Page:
With focus on fibrosis

5-HT<sub>2B</sub> BIOLOGY


Serotonin or 5-hydroxytryptamine (5-HT) is mainly found in the periphery where it is involved in e.g. regulation of vascular tone, platelet aggregation and bowel peristalsis. Peripheral 5-HT is mainly produced by the enterochromaffin cells of the gut and extracellular 5-HT is effectively transported into platelets. When platelets encounter, e.g. endothelial damage they become activated and aggregate, and release 5-HT resulting in an increase in local concentration.

With the exception of the 5-HT3 receptor (ligand-gated ion channel), 5-HT exerts its biological functions through interactions with specific cell-surface G-protein coupled receptors (GPCR). The 5-HT2 receptor family consists of 3 subtypes, 5-HT2A, 5-HT2B and 5-HT2C. The 5-HT2B receptor is expressed in major organ systems and has been shown to be involved in many pathophysiological mechanisms, see below.

Treatment opportunities. Examples of pathophysiological mechanism with known involvement of the 5-HT2B receptor.

Under normal conditions, wound healing or tissue repair is a tightly regulated process. Damaged connective tissue is replaced through synthesis of extracellular matrix (ECM) proteins produced by e.g. activated fibroblasts or myofibroblasts. Platelet derived 5-HT is critical for normal wound healing where it stimulates both vasoconstriction and vasodilation, influences inflammatory responses, cell proliferation, remodeling and promotes formation of a temporary scar. A dysregulated 5-HT activity can have detrimental effects and promote aberrant wound healing resulting in excessive ECM synthesis and tissue fibrosis. The fibrotic tissue disrupts the physiological tissue structure, leading to organ dysfunction and contributes to morbidity and increased mortality of affected patients.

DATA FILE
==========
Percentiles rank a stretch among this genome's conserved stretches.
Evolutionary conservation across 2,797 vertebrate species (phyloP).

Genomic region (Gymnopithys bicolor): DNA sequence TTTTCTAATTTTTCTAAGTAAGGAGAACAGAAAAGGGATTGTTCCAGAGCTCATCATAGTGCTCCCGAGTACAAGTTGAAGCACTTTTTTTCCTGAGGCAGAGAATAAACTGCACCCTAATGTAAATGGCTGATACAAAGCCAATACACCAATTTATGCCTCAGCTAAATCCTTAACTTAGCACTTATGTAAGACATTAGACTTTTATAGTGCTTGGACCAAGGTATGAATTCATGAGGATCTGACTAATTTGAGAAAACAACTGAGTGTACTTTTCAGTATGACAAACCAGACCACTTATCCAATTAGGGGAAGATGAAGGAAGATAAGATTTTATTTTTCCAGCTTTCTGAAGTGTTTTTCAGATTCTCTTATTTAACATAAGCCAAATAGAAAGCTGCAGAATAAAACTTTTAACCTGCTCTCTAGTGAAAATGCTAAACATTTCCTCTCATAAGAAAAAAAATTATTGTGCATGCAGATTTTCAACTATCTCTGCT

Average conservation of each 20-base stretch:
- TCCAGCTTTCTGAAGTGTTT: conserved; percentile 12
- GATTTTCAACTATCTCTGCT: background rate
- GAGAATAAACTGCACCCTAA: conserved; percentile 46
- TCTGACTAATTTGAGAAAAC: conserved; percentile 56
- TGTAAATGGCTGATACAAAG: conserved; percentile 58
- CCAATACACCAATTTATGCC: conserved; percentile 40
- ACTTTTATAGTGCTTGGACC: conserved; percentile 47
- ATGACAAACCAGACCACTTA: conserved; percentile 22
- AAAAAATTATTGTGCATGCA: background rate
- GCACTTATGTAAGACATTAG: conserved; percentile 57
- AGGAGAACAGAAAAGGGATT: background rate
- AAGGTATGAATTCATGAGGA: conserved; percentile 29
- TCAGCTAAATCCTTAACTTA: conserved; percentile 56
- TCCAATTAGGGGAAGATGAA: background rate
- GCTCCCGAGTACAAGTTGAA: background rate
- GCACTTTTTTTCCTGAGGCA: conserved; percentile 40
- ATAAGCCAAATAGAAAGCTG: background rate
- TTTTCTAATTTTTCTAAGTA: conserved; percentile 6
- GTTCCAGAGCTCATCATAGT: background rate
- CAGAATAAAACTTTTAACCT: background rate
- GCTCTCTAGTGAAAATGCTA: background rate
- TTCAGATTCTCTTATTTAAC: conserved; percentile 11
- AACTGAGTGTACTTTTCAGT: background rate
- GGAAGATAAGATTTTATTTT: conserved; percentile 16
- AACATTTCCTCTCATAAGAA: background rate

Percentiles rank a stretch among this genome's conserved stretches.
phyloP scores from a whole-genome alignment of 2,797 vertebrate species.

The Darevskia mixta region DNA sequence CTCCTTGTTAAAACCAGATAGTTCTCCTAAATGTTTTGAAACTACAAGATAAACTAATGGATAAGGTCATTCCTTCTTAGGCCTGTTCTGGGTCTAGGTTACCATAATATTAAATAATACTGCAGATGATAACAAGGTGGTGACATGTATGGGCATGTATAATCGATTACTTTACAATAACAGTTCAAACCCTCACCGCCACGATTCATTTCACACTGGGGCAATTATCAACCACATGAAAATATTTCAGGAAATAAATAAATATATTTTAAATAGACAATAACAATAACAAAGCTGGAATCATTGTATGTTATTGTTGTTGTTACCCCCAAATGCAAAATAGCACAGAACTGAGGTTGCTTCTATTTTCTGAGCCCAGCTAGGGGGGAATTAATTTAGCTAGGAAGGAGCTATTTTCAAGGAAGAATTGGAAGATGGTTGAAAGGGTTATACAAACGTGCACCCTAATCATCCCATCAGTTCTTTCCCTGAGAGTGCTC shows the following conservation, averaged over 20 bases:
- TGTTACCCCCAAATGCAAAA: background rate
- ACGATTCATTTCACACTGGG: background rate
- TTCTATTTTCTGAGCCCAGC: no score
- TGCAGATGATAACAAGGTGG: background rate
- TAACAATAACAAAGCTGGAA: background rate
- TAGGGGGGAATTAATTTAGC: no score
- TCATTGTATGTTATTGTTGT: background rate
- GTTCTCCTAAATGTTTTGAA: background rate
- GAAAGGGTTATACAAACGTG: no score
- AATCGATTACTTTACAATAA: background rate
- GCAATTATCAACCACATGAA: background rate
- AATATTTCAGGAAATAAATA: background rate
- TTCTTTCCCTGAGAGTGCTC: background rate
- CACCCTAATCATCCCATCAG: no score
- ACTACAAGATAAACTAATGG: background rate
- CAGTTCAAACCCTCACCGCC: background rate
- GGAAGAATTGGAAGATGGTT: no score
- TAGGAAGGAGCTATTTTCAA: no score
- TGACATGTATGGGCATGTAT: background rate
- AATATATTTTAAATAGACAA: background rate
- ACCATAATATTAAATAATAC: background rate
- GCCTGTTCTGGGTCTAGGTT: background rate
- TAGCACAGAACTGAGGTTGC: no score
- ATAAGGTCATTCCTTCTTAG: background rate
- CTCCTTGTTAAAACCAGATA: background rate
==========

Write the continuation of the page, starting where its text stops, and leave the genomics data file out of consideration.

Emerging research reveals an important role of peripheral 5-HT2B receptors in diseases associated with tissue fibrosis. Activation of peripheral 5-HT2B receptors has been linked to development of tissue fibrosis in humans and the receptor is upregulated in lungs of patients with idiopathic lung fibrosis and in dermal fibroblasts isolated from patients with systemic sclerosis. Furthermore, mice deficient in the 5-HT2B receptor are almost completely protected from experimental fibrosis. The 5-HT2B receptors modify cell differentiation and activation and are involved in the regulation and production of pro-fibrotic mediators such as TGF-β.

AnaMar’s first-in-class 5-HT2B receptor antagonists target the extracellular matrix producing myofibroblast resulting in decreased matrix production and attenuation of tissue fibrosis. AnaMar’s approach has been validated in Proof of Principle studies using both human cells and disease models of fibrosis.